Fresh wind slab from yesterday’s storm is the most likely problem to find today. This should be a manageable avalanche concern – not dangerous unless you jump into high consequence terrain without sluffing out the run first. I expect a lot of slopes will be easily triggered by skiers today, but this is light density snow and should behave in a predictable manner. It’s the perfect scenario for controlled ski cutting (in areas of safe terrain exposure). The CONSIDERABLE danger rating is for likely human triggered avalanches – of small size, in many areas.
The good skiing will probably be sheltered areas where wind didn’t have a lot of effect.
We’ve been tracking multiple buried weak layers for quite some time. The big meltdown in January caused many large deep slab avalanches, but since cooler temperatures took over, the mountains have gone dormant. We still have some concerns about the persistent weak layers (persistent means they stick around for a long time). The areas of greatest concern include elevations above 3500 feet where the rain and warm temperatures had less effect on the snowpack. It may still be possible for a person to initiate a collapse and trigger a deep avalanche.
This is a MODERATE type concern of low likelihood but higher consequence.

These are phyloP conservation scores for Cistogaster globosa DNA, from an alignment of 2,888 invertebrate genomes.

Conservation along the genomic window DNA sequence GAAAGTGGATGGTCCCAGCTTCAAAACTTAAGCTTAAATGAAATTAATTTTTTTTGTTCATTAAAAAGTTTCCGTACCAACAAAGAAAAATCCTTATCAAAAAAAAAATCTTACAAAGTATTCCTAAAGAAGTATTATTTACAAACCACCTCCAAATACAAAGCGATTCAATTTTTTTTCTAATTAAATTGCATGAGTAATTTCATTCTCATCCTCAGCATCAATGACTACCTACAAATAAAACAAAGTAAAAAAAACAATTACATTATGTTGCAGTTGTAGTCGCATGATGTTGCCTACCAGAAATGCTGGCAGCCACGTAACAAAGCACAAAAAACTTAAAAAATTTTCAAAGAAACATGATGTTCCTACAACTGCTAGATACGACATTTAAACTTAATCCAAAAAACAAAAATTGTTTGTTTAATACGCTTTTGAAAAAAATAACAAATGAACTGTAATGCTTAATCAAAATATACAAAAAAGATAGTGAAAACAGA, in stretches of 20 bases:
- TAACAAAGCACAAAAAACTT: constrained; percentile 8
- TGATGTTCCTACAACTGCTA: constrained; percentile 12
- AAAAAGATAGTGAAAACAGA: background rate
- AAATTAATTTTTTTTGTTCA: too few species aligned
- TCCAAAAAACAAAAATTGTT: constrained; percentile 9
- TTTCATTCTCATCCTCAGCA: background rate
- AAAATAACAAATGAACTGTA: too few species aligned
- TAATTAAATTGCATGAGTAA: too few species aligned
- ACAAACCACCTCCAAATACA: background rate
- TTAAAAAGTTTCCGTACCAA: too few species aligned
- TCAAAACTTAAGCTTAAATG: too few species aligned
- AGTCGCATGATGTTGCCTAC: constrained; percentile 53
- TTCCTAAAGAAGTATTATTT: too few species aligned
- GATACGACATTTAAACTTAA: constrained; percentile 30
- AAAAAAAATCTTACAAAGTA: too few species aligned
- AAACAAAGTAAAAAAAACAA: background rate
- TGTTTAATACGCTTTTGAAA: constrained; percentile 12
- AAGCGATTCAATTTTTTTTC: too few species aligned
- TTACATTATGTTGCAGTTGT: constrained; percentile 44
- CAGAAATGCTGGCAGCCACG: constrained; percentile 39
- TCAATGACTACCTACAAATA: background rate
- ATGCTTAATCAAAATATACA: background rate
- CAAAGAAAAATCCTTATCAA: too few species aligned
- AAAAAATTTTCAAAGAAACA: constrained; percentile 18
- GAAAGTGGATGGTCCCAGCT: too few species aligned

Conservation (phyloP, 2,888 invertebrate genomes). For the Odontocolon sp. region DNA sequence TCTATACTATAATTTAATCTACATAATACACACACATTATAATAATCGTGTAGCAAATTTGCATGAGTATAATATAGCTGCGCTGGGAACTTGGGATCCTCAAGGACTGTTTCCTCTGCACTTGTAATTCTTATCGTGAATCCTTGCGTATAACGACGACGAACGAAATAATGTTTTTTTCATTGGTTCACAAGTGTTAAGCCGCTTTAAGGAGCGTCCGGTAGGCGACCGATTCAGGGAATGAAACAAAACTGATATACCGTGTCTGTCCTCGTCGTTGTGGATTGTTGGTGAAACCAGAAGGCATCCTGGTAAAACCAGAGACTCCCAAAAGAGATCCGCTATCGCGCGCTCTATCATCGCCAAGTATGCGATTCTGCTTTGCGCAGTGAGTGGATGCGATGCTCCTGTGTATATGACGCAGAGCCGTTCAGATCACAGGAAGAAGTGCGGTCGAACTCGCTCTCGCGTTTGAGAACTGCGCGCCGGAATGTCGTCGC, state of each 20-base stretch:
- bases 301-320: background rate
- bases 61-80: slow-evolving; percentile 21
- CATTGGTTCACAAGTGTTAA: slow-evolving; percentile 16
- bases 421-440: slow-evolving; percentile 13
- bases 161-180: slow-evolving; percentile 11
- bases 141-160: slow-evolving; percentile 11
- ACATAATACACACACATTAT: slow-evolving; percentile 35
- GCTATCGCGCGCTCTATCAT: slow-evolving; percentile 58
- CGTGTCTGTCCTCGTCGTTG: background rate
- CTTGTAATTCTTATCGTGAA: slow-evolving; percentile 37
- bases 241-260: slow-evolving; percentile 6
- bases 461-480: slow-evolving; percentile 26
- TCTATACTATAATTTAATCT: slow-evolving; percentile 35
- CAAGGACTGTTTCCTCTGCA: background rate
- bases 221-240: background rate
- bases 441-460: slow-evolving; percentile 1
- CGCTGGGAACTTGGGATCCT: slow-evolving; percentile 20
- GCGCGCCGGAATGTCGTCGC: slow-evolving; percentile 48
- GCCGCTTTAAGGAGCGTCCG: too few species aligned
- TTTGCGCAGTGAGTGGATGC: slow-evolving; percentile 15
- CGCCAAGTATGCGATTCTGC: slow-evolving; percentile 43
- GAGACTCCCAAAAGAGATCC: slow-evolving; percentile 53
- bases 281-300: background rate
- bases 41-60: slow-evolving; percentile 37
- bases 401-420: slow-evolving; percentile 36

The big news in the weather history is the storm that blew through yesterday. Areas hardest hit by this storm appear to be glacier regions of the southeast Kenai peninsula, Prince William Sound, Turnagain Pass (16 inches?) and Grandview (10-12 inches). If instrumentation is reading correctly, snow density is somewhere around 5%, or very light dry powder. Wind at the ridgetops was blowing 40s-60s mph on Sunburst from an ENE direction. Temperatures during the storm started cold, in the teens and low 20s and rose to what they are currently (mid to high 20s).
Today – mostly cloudy skies, temperatures in the 20s, and a light NW wind.
Weather trend looks to be colder and windier from the north going into next week. No major storms are on the horizon for the coming week.
|04/21/21||Turnagain||Observation: Sunburst||Schauer/ Behney Forecaster|
|04/19/21||Turnagain||Avalanche: Triangle, Seattle creek||Will Morrison|
|04/18/21||Turnagain||Avalanche: Turnagain Pass Road Obs||Andy Moderow|
|04/18/21||Turnagain||Observation: Seattle Ridge, approximately 300 yards south of the up track||Brent Byrne|
|04/17/21||Turnagain||Avalanche: Road obs||Johnston-Bloom / Moderow Forecaster|
|04/16/21||Turnagain||Avalanche: Seattle Ridge||Wendy Wagner Forecaster|
|04/16/21||Turnagain||Avalanche: Turnagain Pass, non-motorized side seen from Seattle Ridge||CNFAIC Staff Forecaster|
|04/16/21||Turnagain||Observation: Sunburst||Lance breeding|
|04/15/21||Turnagain||Observation: Tincan||Schauer/ Rothman Forecaster|
|04/13/21||Turnagain||Observation: Turnagain Pass Road Obs||A Schauer Forecaster|
Status of riding areas across the Chugach NF is managed by the Glacier and Seward Ranger Districts, not avalanche center staff. Riding area information is posted as a public service to our users and updated based on snow depth and snow density to prevent resource damage at trailhead locations. Riding area questions contact: firstname.lastname@example.org
|Area||Status||Weather & Riding Conditions|
This is a general backcountry avalanche advisory issued for Turnagain Arm with Turnagain Pass as the core advisory area. This advisory does not apply to highways, railroads or operating ski areas.